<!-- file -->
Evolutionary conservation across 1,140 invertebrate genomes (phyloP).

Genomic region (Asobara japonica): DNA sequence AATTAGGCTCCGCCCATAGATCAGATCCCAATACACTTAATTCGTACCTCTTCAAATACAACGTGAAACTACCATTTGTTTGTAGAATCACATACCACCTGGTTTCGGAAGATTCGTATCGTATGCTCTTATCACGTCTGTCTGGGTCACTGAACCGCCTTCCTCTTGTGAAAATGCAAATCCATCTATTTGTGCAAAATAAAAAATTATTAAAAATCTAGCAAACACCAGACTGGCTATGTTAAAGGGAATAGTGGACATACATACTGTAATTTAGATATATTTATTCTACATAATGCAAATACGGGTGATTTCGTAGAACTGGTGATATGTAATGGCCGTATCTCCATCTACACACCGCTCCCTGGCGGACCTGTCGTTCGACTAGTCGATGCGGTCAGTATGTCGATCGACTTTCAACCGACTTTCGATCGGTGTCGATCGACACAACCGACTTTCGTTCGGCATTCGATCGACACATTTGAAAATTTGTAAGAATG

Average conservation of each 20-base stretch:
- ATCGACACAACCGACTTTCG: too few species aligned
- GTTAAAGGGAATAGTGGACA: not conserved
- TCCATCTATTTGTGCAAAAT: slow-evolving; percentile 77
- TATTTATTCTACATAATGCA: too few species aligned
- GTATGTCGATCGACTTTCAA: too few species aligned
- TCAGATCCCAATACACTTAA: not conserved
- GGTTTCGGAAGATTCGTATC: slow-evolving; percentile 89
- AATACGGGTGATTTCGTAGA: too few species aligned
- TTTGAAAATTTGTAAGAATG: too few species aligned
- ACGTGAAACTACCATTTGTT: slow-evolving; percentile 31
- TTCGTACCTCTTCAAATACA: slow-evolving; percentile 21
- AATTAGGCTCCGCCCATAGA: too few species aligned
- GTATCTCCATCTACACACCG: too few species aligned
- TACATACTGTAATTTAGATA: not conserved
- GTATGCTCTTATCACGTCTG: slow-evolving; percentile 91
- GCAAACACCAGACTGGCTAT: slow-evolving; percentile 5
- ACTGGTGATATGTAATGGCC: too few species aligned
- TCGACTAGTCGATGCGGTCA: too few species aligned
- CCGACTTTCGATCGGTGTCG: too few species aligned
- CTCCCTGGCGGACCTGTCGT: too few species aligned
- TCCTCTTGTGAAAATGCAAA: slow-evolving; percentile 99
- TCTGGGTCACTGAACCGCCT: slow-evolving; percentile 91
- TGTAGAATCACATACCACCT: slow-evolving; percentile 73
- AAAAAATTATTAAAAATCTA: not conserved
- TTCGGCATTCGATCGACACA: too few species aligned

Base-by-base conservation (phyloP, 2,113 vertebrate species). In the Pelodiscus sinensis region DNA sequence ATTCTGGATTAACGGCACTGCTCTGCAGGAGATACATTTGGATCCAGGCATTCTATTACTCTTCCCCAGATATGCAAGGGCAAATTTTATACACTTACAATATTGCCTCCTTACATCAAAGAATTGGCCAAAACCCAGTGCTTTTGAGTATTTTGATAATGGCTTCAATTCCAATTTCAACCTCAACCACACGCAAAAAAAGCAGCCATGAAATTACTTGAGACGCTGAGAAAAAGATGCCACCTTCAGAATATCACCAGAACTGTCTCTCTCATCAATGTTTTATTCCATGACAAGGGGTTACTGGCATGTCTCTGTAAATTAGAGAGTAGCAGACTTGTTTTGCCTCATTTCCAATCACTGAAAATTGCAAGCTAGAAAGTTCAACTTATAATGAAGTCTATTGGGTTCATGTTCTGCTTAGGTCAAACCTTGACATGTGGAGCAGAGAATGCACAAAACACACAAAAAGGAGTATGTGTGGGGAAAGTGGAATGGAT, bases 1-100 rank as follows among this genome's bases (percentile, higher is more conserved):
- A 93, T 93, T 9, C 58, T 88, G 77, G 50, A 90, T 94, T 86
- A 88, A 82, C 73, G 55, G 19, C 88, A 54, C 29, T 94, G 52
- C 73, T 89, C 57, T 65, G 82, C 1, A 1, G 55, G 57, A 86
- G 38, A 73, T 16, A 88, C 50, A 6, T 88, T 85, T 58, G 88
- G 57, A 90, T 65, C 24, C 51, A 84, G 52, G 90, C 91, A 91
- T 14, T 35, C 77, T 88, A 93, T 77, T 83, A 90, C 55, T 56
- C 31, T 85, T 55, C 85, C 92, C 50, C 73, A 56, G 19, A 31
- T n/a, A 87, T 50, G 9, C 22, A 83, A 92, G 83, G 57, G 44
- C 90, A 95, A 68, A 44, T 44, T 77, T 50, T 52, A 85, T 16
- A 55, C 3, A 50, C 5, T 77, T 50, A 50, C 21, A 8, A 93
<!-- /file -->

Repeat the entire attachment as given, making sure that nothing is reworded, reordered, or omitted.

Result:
Evolutionary conservation across 1,140 invertebrate genomes (phyloP).

Genomic region (Asobara japonica): DNA sequence AATTAGGCTCCGCCCATAGATCAGATCCCAATACACTTAATTCGTACCTCTTCAAATACAACGTGAAACTACCATTTGTTTGTAGAATCACATACCACCTGGTTTCGGAAGATTCGTATCGTATGCTCTTATCACGTCTGTCTGGGTCACTGAACCGCCTTCCTCTTGTGAAAATGCAAATCCATCTATTTGTGCAAAATAAAAAATTATTAAAAATCTAGCAAACACCAGACTGGCTATGTTAAAGGGAATAGTGGACATACATACTGTAATTTAGATATATTTATTCTACATAATGCAAATACGGGTGATTTCGTAGAACTGGTGATATGTAATGGCCGTATCTCCATCTACACACCGCTCCCTGGCGGACCTGTCGTTCGACTAGTCGATGCGGTCAGTATGTCGATCGACTTTCAACCGACTTTCGATCGGTGTCGATCGACACAACCGACTTTCGTTCGGCATTCGATCGACACATTTGAAAATTTGTAAGAATG

Average conservation of each 20-base stretch:
- ATCGACACAACCGACTTTCG: too few species aligned
- GTTAAAGGGAATAGTGGACA: not conserved
- TCCATCTATTTGTGCAAAAT: slow-evolving; percentile 77
- TATTTATTCTACATAATGCA: too few species aligned
- GTATGTCGATCGACTTTCAA: too few species aligned
- TCAGATCCCAATACACTTAA: not conserved
- GGTTTCGGAAGATTCGTATC: slow-evolving; percentile 89
- AATACGGGTGATTTCGTAGA: too few species aligned
- TTTGAAAATTTGTAAGAATG: too few species aligned
- ACGTGAAACTACCATTTGTT: slow-evolving; percentile 31
- TTCGTACCTCTTCAAATACA: slow-evolving; percentile 21
- AATTAGGCTCCGCCCATAGA: too few species aligned
- GTATCTCCATCTACACACCG: too few species aligned
- TACATACTGTAATTTAGATA: not conserved
- GTATGCTCTTATCACGTCTG: slow-evolving; percentile 91
- GCAAACACCAGACTGGCTAT: slow-evolving; percentile 5
- ACTGGTGATATGTAATGGCC: too few species aligned
- TCGACTAGTCGATGCGGTCA: too few species aligned
- CCGACTTTCGATCGGTGTCG: too few species aligned
- CTCCCTGGCGGACCTGTCGT: too few species aligned
- TCCTCTTGTGAAAATGCAAA: slow-evolving; percentile 99
- TCTGGGTCACTGAACCGCCT: slow-evolving; percentile 91
- TGTAGAATCACATACCACCT: slow-evolving; percentile 73
- AAAAAATTATTAAAAATCTA: not conserved
- TTCGGCATTCGATCGACACA: too few species aligned

Base-by-base conservation (phyloP, 2,113 vertebrate species). In the Pelodiscus sinensis region DNA sequence ATTCTGGATTAACGGCACTGCTCTGCAGGAGATACATTTGGATCCAGGCATTCTATTACTCTTCCCCAGATATGCAAGGGCAAATTTTATACACTTACAATATTGCCTCCTTACATCAAAGAATTGGCCAAAACCCAGTGCTTTTGAGTATTTTGATAATGGCTTCAATTCCAATTTCAACCTCAACCACACGCAAAAAAAGCAGCCATGAAATTACTTGAGACGCTGAGAAAAAGATGCCACCTTCAGAATATCACCAGAACTGTCTCTCTCATCAATGTTTTATTCCATGACAAGGGGTTACTGGCATGTCTCTGTAAATTAGAGAGTAGCAGACTTGTTTTGCCTCATTTCCAATCACTGAAAATTGCAAGCTAGAAAGTTCAACTTATAATGAAGTCTATTGGGTTCATGTTCTGCTTAGGTCAAACCTTGACATGTGGAGCAGAGAATGCACAAAACACACAAAAAGGAGTATGTGTGGGGAAAGTGGAATGGAT, bases 1-100 rank as follows among this genome's bases (percentile, higher is more conserved):
- A 93, T 93, T 9, C 58, T 88, G 77, G 50, A 90, T 94, T 86
- A 88, A 82, C 73, G 55, G 19, C 88, A 54, C 29, T 94, G 52
- C 73, T 89, C 57, T 65, G 82, C 1, A 1, G 55, G 57, A 86
- G 38, A 73, T 16, A 88, C 50, A 6, T 88, T 85, T 58, G 88
- G 57, A 90, T 65, C 24, C 51, A 84, G 52, G 90, C 91, A 91
- T 14, T 35, C 77, T 88, A 93, T 77, T 83, A 90, C 55, T 56
- C 31, T 85, T 55, C 85, C 92, C 50, C 73, A 56, G 19, A 31
- T n/a, A 87, T 50, G 9, C 22, A 83, A 92, G 83, G 57, G 44
- C 90, A 95, A 68, A 44, T 44, T 77, T 50, T 52, A 85, T 16
- A 55, C 3, A 50, C 5, T 77, T 50, A 50, C 21, A 8, A 93